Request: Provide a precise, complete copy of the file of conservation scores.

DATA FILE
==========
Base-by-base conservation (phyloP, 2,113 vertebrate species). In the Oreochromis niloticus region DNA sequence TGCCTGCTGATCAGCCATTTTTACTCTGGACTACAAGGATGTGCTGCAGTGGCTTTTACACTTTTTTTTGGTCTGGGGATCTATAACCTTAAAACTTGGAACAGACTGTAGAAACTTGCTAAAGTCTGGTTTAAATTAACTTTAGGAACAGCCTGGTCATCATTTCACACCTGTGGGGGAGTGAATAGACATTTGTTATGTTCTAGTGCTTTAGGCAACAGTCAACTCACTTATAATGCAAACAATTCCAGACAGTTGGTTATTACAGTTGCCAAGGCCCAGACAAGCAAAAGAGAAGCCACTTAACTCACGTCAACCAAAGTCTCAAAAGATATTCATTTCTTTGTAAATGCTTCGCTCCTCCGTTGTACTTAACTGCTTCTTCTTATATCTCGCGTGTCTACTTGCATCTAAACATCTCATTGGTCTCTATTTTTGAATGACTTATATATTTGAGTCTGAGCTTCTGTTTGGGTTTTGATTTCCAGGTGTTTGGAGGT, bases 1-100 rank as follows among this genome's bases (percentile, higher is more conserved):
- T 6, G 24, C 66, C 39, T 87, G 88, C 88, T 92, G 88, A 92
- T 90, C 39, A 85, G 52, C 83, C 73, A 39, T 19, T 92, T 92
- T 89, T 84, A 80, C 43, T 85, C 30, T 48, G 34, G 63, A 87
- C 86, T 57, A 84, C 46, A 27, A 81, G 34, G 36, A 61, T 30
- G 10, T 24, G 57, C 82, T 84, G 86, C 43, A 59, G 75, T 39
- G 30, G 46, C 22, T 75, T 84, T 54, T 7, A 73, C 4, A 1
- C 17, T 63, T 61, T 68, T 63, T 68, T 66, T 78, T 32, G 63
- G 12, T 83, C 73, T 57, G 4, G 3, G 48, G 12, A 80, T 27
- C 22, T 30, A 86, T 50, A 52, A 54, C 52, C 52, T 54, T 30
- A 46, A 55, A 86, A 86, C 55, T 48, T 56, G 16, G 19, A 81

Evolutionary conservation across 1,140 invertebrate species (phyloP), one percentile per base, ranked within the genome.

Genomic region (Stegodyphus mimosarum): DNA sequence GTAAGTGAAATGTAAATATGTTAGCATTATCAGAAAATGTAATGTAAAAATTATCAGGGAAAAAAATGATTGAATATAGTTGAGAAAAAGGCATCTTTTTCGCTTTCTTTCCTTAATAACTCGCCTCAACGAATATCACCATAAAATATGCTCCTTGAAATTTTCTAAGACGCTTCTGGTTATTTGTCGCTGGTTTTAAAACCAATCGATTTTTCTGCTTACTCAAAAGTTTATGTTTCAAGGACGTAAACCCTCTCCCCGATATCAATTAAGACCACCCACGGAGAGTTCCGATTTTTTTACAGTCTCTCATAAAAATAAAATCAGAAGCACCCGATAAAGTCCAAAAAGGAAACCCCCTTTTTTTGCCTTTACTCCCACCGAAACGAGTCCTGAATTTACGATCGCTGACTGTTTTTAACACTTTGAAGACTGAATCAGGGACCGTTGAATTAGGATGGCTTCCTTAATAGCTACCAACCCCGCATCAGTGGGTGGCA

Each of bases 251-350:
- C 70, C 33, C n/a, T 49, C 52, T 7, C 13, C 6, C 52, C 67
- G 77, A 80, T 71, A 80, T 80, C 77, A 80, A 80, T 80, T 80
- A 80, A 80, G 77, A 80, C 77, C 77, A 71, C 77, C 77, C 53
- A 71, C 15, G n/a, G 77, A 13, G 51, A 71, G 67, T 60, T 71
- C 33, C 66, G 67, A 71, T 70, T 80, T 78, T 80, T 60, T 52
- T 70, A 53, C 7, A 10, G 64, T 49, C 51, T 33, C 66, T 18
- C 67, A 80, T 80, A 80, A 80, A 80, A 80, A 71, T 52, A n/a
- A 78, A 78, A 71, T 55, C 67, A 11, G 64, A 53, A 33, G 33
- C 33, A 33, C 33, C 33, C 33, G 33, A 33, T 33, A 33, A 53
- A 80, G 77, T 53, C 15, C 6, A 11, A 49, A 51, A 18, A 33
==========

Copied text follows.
Base-by-base conservation (phyloP, 2,113 vertebrate species). In the Oreochromis niloticus region DNA sequence TGCCTGCTGATCAGCCATTTTTACTCTGGACTACAAGGATGTGCTGCAGTGGCTTTTACACTTTTTTTTGGTCTGGGGATCTATAACCTTAAAACTTGGAACAGACTGTAGAAACTTGCTAAAGTCTGGTTTAAATTAACTTTAGGAACAGCCTGGTCATCATTTCACACCTGTGGGGGAGTGAATAGACATTTGTTATGTTCTAGTGCTTTAGGCAACAGTCAACTCACTTATAATGCAAACAATTCCAGACAGTTGGTTATTACAGTTGCCAAGGCCCAGACAAGCAAAAGAGAAGCCACTTAACTCACGTCAACCAAAGTCTCAAAAGATATTCATTTCTTTGTAAATGCTTCGCTCCTCCGTTGTACTTAACTGCTTCTTCTTATATCTCGCGTGTCTACTTGCATCTAAACATCTCATTGGTCTCTATTTTTGAATGACTTATATATTTGAGTCTGAGCTTCTGTTTGGGTTTTGATTTCCAGGTGTTTGGAGGT, bases 1-100 rank as follows among this genome's bases (percentile, higher is more conserved):
- T 6, G 24, C 66, C 39, T 87, G 88, C 88, T 92, G 88, A 92
- T 90, C 39, A 85, G 52, C 83, C 73, A 39, T 19, T 92, T 92
- T 89, T 84, A 80, C 43, T 85, C 30, T 48, G 34, G 63, A 87
- C 86, T 57, A 84, C 46, A 27, A 81, G 34, G 36, A 61, T 30
- G 10, T 24, G 57, C 82, T 84, G 86, C 43, A 59, G 75, T 39
- G 30, G 46, C 22, T 75, T 84, T 54, T 7, A 73, C 4, A 1
- C 17, T 63, T 61, T 68, T 63, T 68, T 66, T 78, T 32, G 63
- G 12, T 83, C 73, T 57, G 4, G 3, G 48, G 12, A 80, T 27
- C 22, T 30, A 86, T 50, A 52, A 54, C 52, C 52, T 54, T 30
- A 46, A 55, A 86, A 86, C 55, T 48, T 56, G 16, G 19, A 81

Evolutionary conservation across 1,140 invertebrate species (phyloP), one percentile per base, ranked within the genome.

Genomic region (Stegodyphus mimosarum): DNA sequence GTAAGTGAAATGTAAATATGTTAGCATTATCAGAAAATGTAATGTAAAAATTATCAGGGAAAAAAATGATTGAATATAGTTGAGAAAAAGGCATCTTTTTCGCTTTCTTTCCTTAATAACTCGCCTCAACGAATATCACCATAAAATATGCTCCTTGAAATTTTCTAAGACGCTTCTGGTTATTTGTCGCTGGTTTTAAAACCAATCGATTTTTCTGCTTACTCAAAAGTTTATGTTTCAAGGACGTAAACCCTCTCCCCGATATCAATTAAGACCACCCACGGAGAGTTCCGATTTTTTTACAGTCTCTCATAAAAATAAAATCAGAAGCACCCGATAAAGTCCAAAAAGGAAACCCCCTTTTTTTGCCTTTACTCCCACCGAAACGAGTCCTGAATTTACGATCGCTGACTGTTTTTAACACTTTGAAGACTGAATCAGGGACCGTTGAATTAGGATGGCTTCCTTAATAGCTACCAACCCCGCATCAGTGGGTGGCA

Each of bases 251-350:
- C 70, C 33, C n/a, T 49, C 52, T 7, C 13, C 6, C 52, C 67
- G 77, A 80, T 71, A 80, T 80, C 77, A 80, A 80, T 80, T 80
- A 80, A 80, G 77, A 80, C 77, C 77, A 71, C 77, C 77, C 53
- A 71, C 15, G n/a, G 77, A 13, G 51, A 71, G 67, T 60, T 71
- C 33, C 66, G 67, A 71, T 70, T 80, T 78, T 80, T 60, T 52
- T 70, A 53, C 7, A 10, G 64, T 49, C 51, T 33, C 66, T 18
- C 67, A 80, T 80, A 80, A 80, A 80, A 80, A 71, T 52, A n/a
- A 78, A 78, A 71, T 55, C 67, A 11, G 64, A 53, A 33, G 33
- C 33, A 33, C 33, C 33, C 33, G 33, A 33, T 33, A 33, A 53
- A 80, G 77, T 53, C 15, C 6, A 11, A 49, A 51, A 18, A 33